Gene Surfing

Adventures in Family History

Appleford of Bristol

Farmer BullshotThe Appleford family originated in the village of the same name in Berkshire, near to Abingdon. They migrated through Wiltshire and ended up in Bristol.


George Sidney married Hannah Milson in 1839.

Hannah was the widow of Elijah Milson, who was a potter, and she also came from another family of potters – the Applefords.

The first Appleford in Bristol seems to be Thomas, who died in 1715.

He was the father of another Thomas born in 1680 in Mangotsfield, Bristol who married Charity Price in 1705 and was a distiller.

Some attempts have been made to take the family back further and have associated the first Thomas with the Appleford family of Ramsbury in Wiltshire.

I have not been able to confirm this link (or find a record matching the approximate date of birth for this Thomas) and the best I can do is Thomas born in Corsham, Wiltshire in 1646, which is also closer to Bristol.

Thomas of Corsham does not take the family back much further unless he is descended from the Ramsbury family.

As far as I can tell there is no death or marriage record for him in Corsham and he could possibly the first Thomas Appleford in Bristol.

The later family were mostly potters of various types and surprisingly the potters of Bristol are well documented.

They were skilled craftsmen and many were Burgesses (freemen) of the City of Bristol.

John of Corsham= Ann
  Thomas of Corsham (1646-1715) = Elizabeth
    Thomas (1680-1734) = Charity Price
      Thomas (b.1710-1767) = Elizabeth Barnes
        Thomas (1736-1800) = Elizabeth "Betty" Morgan
          Edward (1767-1843) = Sarah Moon
            James (1791-1853) = Charlotte James
              Hannah Appleford (1814-1883) = Elijah Milsom (d.1835) = George Sidney (1813-1891)

The Sidney family and the Applefords lived in the Dings, an area of worker’s houses in Bristol.

Thomas Appleford – Distiller

Bristol Distillery (founded in the 17th century) — produced grain whisky which was “sent to Scotland and Ireland to make a Blended Scotch and Irish whisky, for whisky purpose it is specially adapted, and stands in high favour“.

In 1761, when the Duke of York visited Bristol to receive the freedom of the city, the old malt spirit made in Cheese Lane is said to have been freely distributed among the populace.

Bristol was once a centre for apple brandy which sold well while Britain was fighting the French. Once French brandy became available again, apple brandy declined and it is only in recent years that it has been revived again in Somerset and Herefordshire. Until the seventeenth century anyone could set up a still and many did. In 1684, excise-men were given the job of monitoring production but they were mainly concerned with the tax due, not the quantity.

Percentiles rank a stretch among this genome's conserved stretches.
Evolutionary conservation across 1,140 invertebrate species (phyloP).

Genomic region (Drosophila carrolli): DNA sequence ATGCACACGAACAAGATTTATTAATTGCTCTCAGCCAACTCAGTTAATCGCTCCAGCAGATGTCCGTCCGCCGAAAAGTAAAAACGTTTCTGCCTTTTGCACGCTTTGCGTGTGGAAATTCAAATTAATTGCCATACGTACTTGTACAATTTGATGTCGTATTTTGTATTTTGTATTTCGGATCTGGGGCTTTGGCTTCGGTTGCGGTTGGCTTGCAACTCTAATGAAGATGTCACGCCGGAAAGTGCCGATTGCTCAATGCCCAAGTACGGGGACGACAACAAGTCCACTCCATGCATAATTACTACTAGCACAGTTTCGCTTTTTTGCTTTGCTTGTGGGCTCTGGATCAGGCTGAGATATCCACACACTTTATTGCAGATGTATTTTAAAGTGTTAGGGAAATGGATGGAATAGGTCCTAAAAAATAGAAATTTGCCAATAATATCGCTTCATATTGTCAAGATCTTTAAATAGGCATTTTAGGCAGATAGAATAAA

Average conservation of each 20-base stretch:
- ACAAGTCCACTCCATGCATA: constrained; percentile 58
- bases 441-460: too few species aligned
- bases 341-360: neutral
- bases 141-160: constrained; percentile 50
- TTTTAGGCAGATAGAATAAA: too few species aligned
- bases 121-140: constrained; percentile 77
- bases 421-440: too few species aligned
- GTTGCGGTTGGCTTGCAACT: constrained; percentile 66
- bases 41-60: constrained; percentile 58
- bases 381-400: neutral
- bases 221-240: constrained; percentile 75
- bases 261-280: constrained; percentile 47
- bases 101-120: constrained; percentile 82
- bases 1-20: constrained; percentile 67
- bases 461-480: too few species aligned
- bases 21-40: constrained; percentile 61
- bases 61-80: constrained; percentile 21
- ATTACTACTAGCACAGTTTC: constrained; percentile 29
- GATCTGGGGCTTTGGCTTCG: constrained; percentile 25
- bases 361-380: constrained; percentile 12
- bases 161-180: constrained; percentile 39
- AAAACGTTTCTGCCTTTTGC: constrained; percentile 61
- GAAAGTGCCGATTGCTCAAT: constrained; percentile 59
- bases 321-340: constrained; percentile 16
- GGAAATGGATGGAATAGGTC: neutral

Nearly two million gallons of spirits were distilled in England in 1694 and the vast majority was poisonous rot-gut, sold to the poor to drown the sorrows of life. Bristol whisky distillery was set up in around 1761 in Cheese Lane, St Philips. It was owned by Thomas Castle and Co. in 1821, Thomas Harris and Co. in 1830, and by the Board family who named it the Bristol Distilling Company in 1863.

Thomas Appleford – Hoop Maker

In 1746 John Wollstanton, a young artist from London,  painted a portrait of Thomas Appleford in Bristol.

Brown eyes and florid complexion; a gray wig and brown velvet coat and waistcoat. Thomas Appleford was a resident of the parish of St. Mary Redcliffe, Bristol. He was a hoop maker by trade.

The Bristol “Apprentice Book” under the date of May 6, 1724 that “Thomas Appleford, son of Thomas Appleford of Bristol, distiller, was apprenticed to Caleb Moore of Bristol, hooper.” He became a burgess [freeman] of that city, May 1, 1732 and was listed in the Bristol Poll Book.

It is possible for this Thomas (aged about 14) to have become an apprentice at about this time and the other dates seem to fit with the tree above.

He would have been a burgess on completion of his apprenticeship (at the age of 21) and sat for the portrait at the age of 36.

Wollstanton moved to America and produced a large number of portraits, many of which (except this one) are available online at the New York Historical Society website.

[More here]

A number of Wollaston’s male sitters in Philadelphia wore the same type of brown velvet seen in the Willing portrait; the artist had begun using it in England, early in his career, in such portraits as Sir Thomas Hales (1744) and Thomas Appleford (1746).

The original is held the New York Historical Society, having been donated by the art collector Waldron Phoenix Belknap jr. in 1948

Thomas Appleford (ca.1700-ca.1767)

Date: 1746
Related People:
Artist/Maker: John Wollaston

Medium: Oil on canvas
Dimensions: Overall: 30 x 25 in. ( 76.2 x 63.5 cm )
Credit Line: Gift of Waldron Phoenix Belknap, Jr.Object Number: 1948.484

In Thomas Appleford (1746, New-York Historical Society, New York), a thirty-by-twenty-five-inch bust view with dark-painted spandrels in the corners, the sitter also wears a brown velvet coat and waistcoat, with the same boldly rendered highlights in the folds of the fabric. Elements in these two portraits, including the brown velvet coat and waistcoat, oval format, marble table, and the treatment of the buttons and highlights in the drapery, reappear in some of Wollaston’s American work

Chris Sidney 2014


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